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ABSTRACT: To assess the cost-effectiveness of etravirine (INTELENCE), a novel nonnucleoside reverse transcriptase inhibitor, used in combination with a background regimen that included darunavir/ritonavir, from a Canadian Provincial Ministry of Health perspective. A Markov model with a 3-month cycle time and six health states based on CD4 cell count ranges was developed to follow a hypothetical cohort of treatment-experienced adults with HIV-1 infection through initial and subsequent treatment regimens. Costs (in 2009 Canadian dollars), utilities, and HIV-related mortality data for each health state as well as non-HIV-related mortality data were estimated from Canadian sources and published literature. Transition probabilities between health states and first-year hospitalization and mortality rates were derived from clinical trial data. Incremental 1-year costs per additional adult with viral load less than 50 copies/ml at 48 weeks and incremental lifetime costs per quality-adjusted life-year (QALY) gained were estimated using a 5% discount rate. Sensitivity and variability analyses and model validation were performed. Etravirine was associated with an increased probability of achieving less than 50 copies/ml at 48 weeks of 0.205 and an estimated gain of 0.66 discounted (1.48 undiscounted) QALYs over a lifetime. The incremental 1-year cost per additional person with viral load less than 50 copies/ml was $23,862. The lifetime incremental cost per QALY gained was $49,120. For the uncertainty ranges and variability scenarios tested for the lifetime horizon, the cost-effectiveness ratio was between $28,859 and 66,249. When compared with optimized standard of care including darunavir/ritonavir, adding etravirine represents a cost-effective option for treatment-experienced adults in Canada.AIDS (London, England) 11/2011; 26(3):355-64. DOI:10.1097/QAD.0b013e32834e87e6 · 6.56 Impact Factor
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ABSTRACT: The aim of this article was to perform a detailed methodological review of models used to estimate the cost effectiveness of drug treatment regimens for HIV infection in Europe and North America and assess the relationship between the different modeling approaches or key structural assumptions and the results. Electronic searches in three databases (MEDLINE, EMBASE, and the Cochrane Library) identified the cost-effectiveness models. Modeling approaches and structural assumptions were abstracted for all models. For three case studies of multiple analyses that compared the cost effectiveness of two drug regimens using the same clinical data inputs, differences in results were compared with differences in modeling approaches and structural assumptions. Forty-one model publications were reviewed. Recent models included Monte Carlo simulations, Markov models, or discrete-event simulation models, all including multiple lines of therapy and capturing the long-expected duration of efficacy of highly active antiretroviral therapy. In the three case studies, assumptions about the duration of efficacy after the trial time period, whether differences between the two regimens persist after the trial time period, the sequence of regimens after initial regimen failure, and the cost and utility assigned to adverse events, but not the modeling approach, were the most important factors in explaining differences in the results. As the models and treatment pathways get more complex, models should be validated using clinical trial data and local observational databases. The results of sensitivity analyses testing the impact of the structural assumptions that might change the results as identified in this review should also be presented in modeling papers.PharmacoEconomics 11/2013; 31(11). DOI:10.1007/s40273-013-0098-6 · 3.34 Impact Factor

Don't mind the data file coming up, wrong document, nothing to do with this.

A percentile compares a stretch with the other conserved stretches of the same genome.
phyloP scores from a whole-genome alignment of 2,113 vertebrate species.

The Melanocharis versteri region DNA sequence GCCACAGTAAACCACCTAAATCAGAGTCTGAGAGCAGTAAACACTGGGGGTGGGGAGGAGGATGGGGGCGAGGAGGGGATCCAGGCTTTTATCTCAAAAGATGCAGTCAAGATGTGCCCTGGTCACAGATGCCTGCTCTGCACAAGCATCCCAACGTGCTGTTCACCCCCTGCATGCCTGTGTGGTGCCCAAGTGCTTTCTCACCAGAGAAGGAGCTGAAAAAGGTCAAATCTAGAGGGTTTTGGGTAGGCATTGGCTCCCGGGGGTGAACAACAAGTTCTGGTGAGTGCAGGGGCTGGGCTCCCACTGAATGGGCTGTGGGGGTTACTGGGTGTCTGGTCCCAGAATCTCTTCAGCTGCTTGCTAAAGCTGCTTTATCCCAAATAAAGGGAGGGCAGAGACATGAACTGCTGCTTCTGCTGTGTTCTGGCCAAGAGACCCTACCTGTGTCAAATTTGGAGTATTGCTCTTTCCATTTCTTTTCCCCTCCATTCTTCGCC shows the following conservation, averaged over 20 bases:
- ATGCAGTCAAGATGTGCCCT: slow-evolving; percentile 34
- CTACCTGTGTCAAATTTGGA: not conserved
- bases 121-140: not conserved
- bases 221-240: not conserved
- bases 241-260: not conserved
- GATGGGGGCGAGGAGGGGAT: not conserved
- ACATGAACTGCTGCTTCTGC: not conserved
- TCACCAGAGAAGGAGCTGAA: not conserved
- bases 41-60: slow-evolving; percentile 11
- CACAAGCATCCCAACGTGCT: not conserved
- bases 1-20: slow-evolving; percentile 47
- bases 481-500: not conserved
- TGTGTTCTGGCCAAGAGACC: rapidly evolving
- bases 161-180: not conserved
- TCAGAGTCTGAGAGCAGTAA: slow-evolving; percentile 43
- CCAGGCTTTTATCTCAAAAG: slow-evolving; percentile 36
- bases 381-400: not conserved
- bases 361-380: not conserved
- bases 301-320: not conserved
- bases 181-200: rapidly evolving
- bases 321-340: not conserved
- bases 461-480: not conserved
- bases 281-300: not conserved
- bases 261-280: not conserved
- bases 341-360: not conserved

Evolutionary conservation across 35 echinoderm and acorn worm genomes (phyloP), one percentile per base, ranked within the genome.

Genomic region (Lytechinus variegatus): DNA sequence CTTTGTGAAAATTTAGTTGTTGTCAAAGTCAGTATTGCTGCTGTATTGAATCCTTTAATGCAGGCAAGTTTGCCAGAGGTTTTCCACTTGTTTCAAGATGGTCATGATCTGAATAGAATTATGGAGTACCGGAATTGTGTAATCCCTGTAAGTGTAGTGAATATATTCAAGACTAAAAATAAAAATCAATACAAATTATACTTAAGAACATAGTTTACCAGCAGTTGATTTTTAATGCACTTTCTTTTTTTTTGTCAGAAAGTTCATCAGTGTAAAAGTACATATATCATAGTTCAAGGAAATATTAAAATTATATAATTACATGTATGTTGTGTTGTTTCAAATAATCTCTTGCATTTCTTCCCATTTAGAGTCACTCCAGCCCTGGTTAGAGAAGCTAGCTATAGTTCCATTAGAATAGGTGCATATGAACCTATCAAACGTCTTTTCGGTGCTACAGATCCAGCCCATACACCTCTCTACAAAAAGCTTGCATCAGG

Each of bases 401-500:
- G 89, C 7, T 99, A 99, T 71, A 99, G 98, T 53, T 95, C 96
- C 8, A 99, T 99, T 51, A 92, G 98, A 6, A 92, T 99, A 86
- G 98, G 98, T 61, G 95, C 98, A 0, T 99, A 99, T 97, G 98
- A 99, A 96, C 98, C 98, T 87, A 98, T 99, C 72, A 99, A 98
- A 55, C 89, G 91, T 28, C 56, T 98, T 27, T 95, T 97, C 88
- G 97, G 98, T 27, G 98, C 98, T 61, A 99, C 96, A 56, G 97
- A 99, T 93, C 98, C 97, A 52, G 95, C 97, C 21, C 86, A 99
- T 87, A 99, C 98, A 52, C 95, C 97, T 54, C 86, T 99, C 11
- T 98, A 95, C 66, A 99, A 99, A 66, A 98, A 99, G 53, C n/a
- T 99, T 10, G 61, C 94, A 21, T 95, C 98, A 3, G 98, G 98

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ABSTRACT: OBJECTIVES: To assess the virologic and immunological response of darunavir/ritonavir plus optimized background therapy in highly antiretroviral-experienced HIV-infected patients in Brazil. METHODS: Prospective cohort study carried out in a tertiary center in Sao Paulo, Brazil. Three-class antiretroviral-experienced patients with confirmed virologic failure began darunavir/ritonavir plus optimized background therapy (nucleoside/tide reverse transcriptase inhibitors±raltegravir±enfuvirtide±maraviroc) after performing a genotypic resistance assay. Clinical evaluation and laboratory tests were collected at baseline and at weeks 12, 24, and 48. Multivariate analysis was performed to identify predictors of virologic response at 48 weeks. RESULTS: Ninety-two patients were included. The median of darunavir resistant mutation was 1 (range 0-6). The median genotypic sensitivity score in the optimized background therapy was 2 (interquartile range 1-2). At week 48, 83% (95% CI: 75-90%) had an HIV RNA level <50 copies/mL and the median CD4 cell count was 301 (interquartile range 224-445) cells/mm(3). Baseline HIV RNA >100000 copies/mL was inversely associated with virologic success at week 48 (HR: 0.22, 95% CI: 0.06-0.85, p=0.028). CONCLUSIONS: Darunavir/ritonavir plus optimized background therapy was a highly effective salvage regimen under clinical routine conditions in a referral center in Brazil, which is similar to the reported in high-income countries.The Brazilian journal of infectious diseases: an official publication of the Brazilian Society of Infectious Diseases 01/2013; DOI:10.1016/j.bjid.2012.08.022 · 1.10 Impact Factor